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Black Dog
Black Dog
Actors: Graham Beckel, Charles S. Dutton, Meat Loaf, Randy Travis, Patrick Swayze
Director: Kevin Hooks
Genres: Special Interests
PG-13     2009

An ex-con daredevil trucker must reinfect himself with white-line fever in order to save his wife and kid from nasty gunrunners in this enjoyably mindless, twisted-metal-fest from the director of Passenger 57. Longtime MI...  more »


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Movie Details

Actors: Graham Beckel, Charles S. Dutton, Meat Loaf, Randy Travis, Patrick Swayze
Director: Kevin Hooks
Genres: Special Interests
Sub-Genres: Pregnancy & Childbirth, Pre & Post-Natal
Studio: Universal Studios
Format: DVD - Widescreen
DVD Release Date: 02/27/2009
Release Year: 2009
Screens: Widescreen
Number of Discs: 1
SwapaDVD Credits: 1
Total Copies: 0
Members Wishing: 0
MPAA Rating: PG-13 (Parental Guidance Suggested)
Languages: English
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Movie Reviews

Beyond silly
Kim Paffenroth | New York | 04/02/2007
(2 out of 5 stars)

"I watch (and love) zombie movies, so my ability to suspend disbelief or to enjoy mindless mayhem is extremely high. I don't even mind Mr Swayze in the right film. Red Dawn or Point Break? Watch them anytime. Road House or Next of Kin? Well, maybe not all the way through, but I can always make it to the next commercial break if I'm channel surfing and I see one of them. But this is so absurd, with such endless data dumps where Mr Swayze has to explain to the other characters his own back story or the inner workings of truck brakes (yawn on both counts), and with villains who are beyond comic relief to being just Darwin award winners, that it's impossible to sit through."
W. D. Grady | Columbus, MS United States | 11/03/2003
(5 out of 5 stars)

"This is a good action movie. If you have never driven a truck, then some of the details of the film probably will be lost on you. However, anyone who likes action and the trucking lifestyle should enjoy this movie. I give it "two thumbs up.""
"Smokey and the Bandit" Revisited
Jake McKay | sumter, sc | 06/26/2003
(3 out of 5 stars)

"Cool sountrack...nowhere near Jerry Reed's heartfelt "Eastbound and Down" or "Bandit." Most of the songs are covers.This time around the hero is driving the truck while "blocked" by a Chevy Camaro. This time around there actually is a country music star bigger than Jerry Reed as a co-star...Randy Travis.This time around the FBI is the pursuer rather than a lowly and comical "texas county mounty." 'Corruption within the the machine' is quite evident.The original additions that make this movie watchable is the fact that personal/family connections are emulated. It's not just Cletus stopping in a roadside bar making a call....then gettin beat up for his efforts. And there is no developing romance between the hero and a "hitchess" ( I miss Sally Field!).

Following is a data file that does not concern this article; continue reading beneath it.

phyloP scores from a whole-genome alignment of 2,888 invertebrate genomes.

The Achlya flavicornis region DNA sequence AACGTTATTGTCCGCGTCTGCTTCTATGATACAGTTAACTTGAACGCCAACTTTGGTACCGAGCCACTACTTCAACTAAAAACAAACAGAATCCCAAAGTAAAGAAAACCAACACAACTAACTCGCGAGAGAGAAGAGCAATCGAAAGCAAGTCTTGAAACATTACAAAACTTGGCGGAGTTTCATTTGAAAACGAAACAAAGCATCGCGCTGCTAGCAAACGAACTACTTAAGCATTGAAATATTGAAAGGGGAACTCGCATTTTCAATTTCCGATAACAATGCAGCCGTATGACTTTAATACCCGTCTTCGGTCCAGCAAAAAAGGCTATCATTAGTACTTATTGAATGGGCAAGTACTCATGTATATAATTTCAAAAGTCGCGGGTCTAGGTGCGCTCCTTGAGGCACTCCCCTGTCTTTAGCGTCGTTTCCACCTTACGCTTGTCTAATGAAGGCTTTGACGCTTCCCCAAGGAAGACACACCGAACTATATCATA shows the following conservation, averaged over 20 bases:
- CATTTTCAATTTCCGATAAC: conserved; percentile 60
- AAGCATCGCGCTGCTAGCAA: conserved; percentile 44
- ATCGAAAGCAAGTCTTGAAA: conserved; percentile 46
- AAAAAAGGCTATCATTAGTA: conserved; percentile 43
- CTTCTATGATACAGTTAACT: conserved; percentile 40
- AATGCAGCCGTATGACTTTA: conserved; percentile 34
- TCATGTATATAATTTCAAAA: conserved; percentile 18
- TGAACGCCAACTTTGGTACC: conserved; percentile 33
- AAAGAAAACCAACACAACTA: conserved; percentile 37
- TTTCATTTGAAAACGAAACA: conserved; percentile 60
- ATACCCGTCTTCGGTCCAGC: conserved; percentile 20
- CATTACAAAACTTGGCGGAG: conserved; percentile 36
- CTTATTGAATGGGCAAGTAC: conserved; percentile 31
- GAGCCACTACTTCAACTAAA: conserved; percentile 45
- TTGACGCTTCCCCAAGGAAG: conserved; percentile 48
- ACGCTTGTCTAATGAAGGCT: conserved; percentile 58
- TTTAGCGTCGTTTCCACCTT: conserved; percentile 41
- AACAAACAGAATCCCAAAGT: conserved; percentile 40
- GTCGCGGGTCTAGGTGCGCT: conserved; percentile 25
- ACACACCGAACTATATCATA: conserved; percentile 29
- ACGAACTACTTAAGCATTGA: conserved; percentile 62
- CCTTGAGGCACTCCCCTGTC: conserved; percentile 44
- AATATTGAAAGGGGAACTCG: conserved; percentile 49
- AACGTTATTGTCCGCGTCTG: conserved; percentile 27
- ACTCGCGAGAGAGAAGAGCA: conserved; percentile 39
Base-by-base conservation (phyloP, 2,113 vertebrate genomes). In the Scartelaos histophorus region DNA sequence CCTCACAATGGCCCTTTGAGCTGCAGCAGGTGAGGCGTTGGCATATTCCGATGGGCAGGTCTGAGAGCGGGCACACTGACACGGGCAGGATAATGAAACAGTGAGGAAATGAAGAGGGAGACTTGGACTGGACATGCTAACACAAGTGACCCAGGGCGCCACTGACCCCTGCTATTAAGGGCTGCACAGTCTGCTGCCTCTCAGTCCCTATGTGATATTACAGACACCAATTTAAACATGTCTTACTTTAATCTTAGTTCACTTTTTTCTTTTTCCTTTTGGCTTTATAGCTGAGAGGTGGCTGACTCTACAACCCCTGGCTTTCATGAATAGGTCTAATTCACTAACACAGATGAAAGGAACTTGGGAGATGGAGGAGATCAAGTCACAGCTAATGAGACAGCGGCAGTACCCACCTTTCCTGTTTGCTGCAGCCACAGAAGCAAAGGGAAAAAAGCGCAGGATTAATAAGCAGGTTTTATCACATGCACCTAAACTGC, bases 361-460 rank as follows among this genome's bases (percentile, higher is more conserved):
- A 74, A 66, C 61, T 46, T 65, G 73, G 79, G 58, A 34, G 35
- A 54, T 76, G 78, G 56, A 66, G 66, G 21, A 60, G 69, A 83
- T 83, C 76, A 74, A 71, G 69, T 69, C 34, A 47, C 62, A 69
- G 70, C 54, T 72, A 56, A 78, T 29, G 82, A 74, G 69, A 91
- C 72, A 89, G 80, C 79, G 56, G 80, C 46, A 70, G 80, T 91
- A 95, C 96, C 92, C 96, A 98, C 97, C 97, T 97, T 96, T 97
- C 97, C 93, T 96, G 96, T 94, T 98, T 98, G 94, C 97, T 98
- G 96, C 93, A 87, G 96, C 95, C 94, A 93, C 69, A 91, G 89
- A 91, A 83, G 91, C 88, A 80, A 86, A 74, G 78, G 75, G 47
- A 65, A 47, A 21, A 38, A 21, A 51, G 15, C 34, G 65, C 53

The phone calls are reminiscent of the Alabama song "ROLL ON"! But with a different struggle for the ones at home.And as for the Black Dog...well, he's the philosophical vehicle in this film.Good flick...see it! All movies are worth seeing whether termed 'good' or 'bad.'"
An Unforgettable Ride of Explosions and High Intellectualism
Jake McKay | 12/08/2001
(4 out of 5 stars)

"From the opening scene, it becomes clear that director Kevin Hooks is going to serve up a John Woo style action flick as the backdrop for promoting his views on existentialist thought. Patrick Swayze, a God-fearing truck driver, serves as a modern day Soren Kierkegaard while the rougher Randy Travis counters as an atheistic Jean-Paul Sartre figure. Together, the two must deliver one last shipment to prevent harm to Swayze's wife (a Simone de Beauvoir lookalike) and daughter, all the while battling an angry Meatloaf, the rig-driving equivalent of Edmund Husserl. While trucking cross-country, Swayze continually posits that religious faith is central to an authentic existence through the guise of insisting on delivering the goods "according to plan". Travis (who, incidentally, provides some lovely songs on the score with his `Juan and Diego Band') believes that by accommodating the terrorists' plan, they are checking their own individualism. In other words, they are "condemning themselves to be free" by forcing themselves to make future directed choices. At a critical point, Travis says, "Let's do it, Black Dog," revealing the existentialist common ground that an individual's subjective experience is the focus of what it is to exist as a human being.

Interestingly, the daughter-mother hostage scenes reveal a Nietzche-Hume debate on the habit of causality, but I won't reveal all the best bites. Look for writers Mickelberry and Vining's subtle nod to the unfortunate young death of Albert Camus during the truck-over-the-cliff scene!"